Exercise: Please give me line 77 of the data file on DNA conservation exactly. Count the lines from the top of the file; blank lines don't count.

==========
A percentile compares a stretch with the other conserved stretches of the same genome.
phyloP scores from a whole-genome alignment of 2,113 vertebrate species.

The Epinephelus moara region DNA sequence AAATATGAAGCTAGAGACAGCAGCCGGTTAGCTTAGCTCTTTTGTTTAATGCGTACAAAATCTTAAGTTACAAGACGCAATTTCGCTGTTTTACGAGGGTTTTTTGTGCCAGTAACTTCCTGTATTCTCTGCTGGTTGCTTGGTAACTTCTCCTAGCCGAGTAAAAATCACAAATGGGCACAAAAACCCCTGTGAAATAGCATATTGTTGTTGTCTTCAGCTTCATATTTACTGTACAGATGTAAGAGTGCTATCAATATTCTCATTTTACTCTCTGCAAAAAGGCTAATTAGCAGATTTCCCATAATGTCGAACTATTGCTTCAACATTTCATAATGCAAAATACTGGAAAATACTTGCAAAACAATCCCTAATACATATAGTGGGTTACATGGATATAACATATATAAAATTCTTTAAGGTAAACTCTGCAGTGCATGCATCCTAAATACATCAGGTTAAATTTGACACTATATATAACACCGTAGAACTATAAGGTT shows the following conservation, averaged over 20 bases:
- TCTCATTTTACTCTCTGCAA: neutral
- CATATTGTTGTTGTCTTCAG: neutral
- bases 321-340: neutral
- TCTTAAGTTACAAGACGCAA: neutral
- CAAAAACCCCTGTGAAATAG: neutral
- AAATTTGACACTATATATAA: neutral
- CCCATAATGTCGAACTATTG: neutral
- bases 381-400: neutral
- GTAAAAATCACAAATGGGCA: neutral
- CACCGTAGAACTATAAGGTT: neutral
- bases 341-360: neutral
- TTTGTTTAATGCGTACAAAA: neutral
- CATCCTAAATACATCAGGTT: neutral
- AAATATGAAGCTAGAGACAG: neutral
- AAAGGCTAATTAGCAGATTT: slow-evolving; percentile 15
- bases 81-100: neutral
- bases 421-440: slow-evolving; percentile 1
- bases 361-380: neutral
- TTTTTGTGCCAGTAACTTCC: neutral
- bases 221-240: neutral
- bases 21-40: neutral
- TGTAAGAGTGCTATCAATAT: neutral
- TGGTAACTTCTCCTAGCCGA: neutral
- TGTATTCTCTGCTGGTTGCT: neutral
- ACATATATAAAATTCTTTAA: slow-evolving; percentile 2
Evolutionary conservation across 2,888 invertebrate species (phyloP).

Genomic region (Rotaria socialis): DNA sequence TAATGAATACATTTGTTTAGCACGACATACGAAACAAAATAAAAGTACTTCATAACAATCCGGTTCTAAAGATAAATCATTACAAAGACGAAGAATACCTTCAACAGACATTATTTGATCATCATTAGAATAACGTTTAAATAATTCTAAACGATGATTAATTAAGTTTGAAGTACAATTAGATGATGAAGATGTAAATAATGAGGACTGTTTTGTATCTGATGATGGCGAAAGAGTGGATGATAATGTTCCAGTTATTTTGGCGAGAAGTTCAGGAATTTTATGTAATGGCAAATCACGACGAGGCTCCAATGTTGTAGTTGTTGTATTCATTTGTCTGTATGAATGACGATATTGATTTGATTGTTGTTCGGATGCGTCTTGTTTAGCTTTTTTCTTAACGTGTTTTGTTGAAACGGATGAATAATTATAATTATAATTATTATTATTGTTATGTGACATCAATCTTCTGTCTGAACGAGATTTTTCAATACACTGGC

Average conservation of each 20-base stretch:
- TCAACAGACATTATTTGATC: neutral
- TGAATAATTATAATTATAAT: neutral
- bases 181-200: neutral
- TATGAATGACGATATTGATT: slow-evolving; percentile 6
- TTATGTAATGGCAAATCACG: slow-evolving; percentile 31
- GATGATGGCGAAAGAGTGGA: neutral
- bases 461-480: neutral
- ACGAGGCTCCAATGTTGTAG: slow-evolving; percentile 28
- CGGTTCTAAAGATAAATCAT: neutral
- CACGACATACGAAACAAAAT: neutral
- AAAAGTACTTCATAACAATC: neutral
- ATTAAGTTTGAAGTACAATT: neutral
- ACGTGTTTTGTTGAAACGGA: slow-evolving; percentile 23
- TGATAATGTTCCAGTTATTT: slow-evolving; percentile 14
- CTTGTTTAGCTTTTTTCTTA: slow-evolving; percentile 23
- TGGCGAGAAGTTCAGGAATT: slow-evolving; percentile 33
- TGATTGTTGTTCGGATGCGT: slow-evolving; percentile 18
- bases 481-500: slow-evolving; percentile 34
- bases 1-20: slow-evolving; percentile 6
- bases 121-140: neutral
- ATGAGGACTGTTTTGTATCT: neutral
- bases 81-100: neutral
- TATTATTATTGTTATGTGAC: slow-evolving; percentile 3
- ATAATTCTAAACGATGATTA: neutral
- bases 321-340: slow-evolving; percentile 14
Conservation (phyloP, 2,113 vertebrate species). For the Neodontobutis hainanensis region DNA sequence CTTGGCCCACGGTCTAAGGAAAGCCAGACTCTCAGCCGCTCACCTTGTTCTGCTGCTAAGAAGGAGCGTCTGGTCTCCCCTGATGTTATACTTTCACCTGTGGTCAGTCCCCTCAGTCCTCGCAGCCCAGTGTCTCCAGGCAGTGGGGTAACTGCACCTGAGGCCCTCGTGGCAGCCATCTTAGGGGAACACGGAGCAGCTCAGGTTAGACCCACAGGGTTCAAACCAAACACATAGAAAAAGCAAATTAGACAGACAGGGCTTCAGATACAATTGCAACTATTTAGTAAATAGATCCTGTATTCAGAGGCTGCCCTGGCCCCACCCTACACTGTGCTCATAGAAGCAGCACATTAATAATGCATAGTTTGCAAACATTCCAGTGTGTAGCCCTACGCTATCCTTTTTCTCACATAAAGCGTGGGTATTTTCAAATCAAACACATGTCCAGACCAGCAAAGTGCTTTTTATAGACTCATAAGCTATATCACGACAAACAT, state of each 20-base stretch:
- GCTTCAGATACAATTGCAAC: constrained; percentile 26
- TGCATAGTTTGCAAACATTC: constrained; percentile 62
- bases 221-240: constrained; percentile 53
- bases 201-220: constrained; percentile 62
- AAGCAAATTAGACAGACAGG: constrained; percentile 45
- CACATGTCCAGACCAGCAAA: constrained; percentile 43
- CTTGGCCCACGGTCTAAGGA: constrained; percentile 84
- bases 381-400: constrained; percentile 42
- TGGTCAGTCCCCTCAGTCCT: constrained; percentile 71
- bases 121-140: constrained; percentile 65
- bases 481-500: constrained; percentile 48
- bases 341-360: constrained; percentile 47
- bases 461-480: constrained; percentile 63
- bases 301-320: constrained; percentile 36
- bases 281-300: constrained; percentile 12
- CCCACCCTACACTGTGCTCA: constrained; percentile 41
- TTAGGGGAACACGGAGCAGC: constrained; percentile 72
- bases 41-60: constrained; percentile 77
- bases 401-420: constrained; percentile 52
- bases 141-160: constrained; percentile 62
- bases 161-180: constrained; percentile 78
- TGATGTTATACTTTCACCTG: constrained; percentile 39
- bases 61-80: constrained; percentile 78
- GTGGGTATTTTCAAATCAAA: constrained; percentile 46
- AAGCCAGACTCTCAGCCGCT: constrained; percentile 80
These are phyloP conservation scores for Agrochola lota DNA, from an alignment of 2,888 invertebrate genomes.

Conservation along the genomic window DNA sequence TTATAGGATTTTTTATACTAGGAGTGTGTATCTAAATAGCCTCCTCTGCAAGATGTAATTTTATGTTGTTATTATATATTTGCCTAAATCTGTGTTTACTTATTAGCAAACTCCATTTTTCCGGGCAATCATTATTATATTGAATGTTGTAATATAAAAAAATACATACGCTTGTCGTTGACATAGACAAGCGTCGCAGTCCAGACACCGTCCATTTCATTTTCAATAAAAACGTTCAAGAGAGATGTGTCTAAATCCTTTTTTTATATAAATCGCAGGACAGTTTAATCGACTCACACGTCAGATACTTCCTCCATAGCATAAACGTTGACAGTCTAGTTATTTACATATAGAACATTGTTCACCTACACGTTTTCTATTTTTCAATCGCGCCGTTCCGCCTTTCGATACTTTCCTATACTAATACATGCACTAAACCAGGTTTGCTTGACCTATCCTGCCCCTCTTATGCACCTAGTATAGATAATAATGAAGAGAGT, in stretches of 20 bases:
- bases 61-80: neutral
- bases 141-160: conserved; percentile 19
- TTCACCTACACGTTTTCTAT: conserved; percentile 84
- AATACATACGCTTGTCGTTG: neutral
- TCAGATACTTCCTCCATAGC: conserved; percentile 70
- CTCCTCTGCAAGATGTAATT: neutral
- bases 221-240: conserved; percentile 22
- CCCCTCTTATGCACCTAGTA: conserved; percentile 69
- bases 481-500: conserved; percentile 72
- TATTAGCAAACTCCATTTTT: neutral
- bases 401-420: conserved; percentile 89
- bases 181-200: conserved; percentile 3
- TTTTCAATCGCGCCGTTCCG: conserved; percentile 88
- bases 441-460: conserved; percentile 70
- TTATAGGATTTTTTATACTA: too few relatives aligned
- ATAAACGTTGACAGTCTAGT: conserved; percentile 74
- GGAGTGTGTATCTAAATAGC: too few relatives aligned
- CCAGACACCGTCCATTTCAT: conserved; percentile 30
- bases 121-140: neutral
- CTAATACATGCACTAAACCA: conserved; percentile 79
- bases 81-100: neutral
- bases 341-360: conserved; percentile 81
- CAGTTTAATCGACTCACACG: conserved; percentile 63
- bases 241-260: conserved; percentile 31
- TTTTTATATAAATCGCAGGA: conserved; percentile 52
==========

- bases 141-160: constrained; percentile 62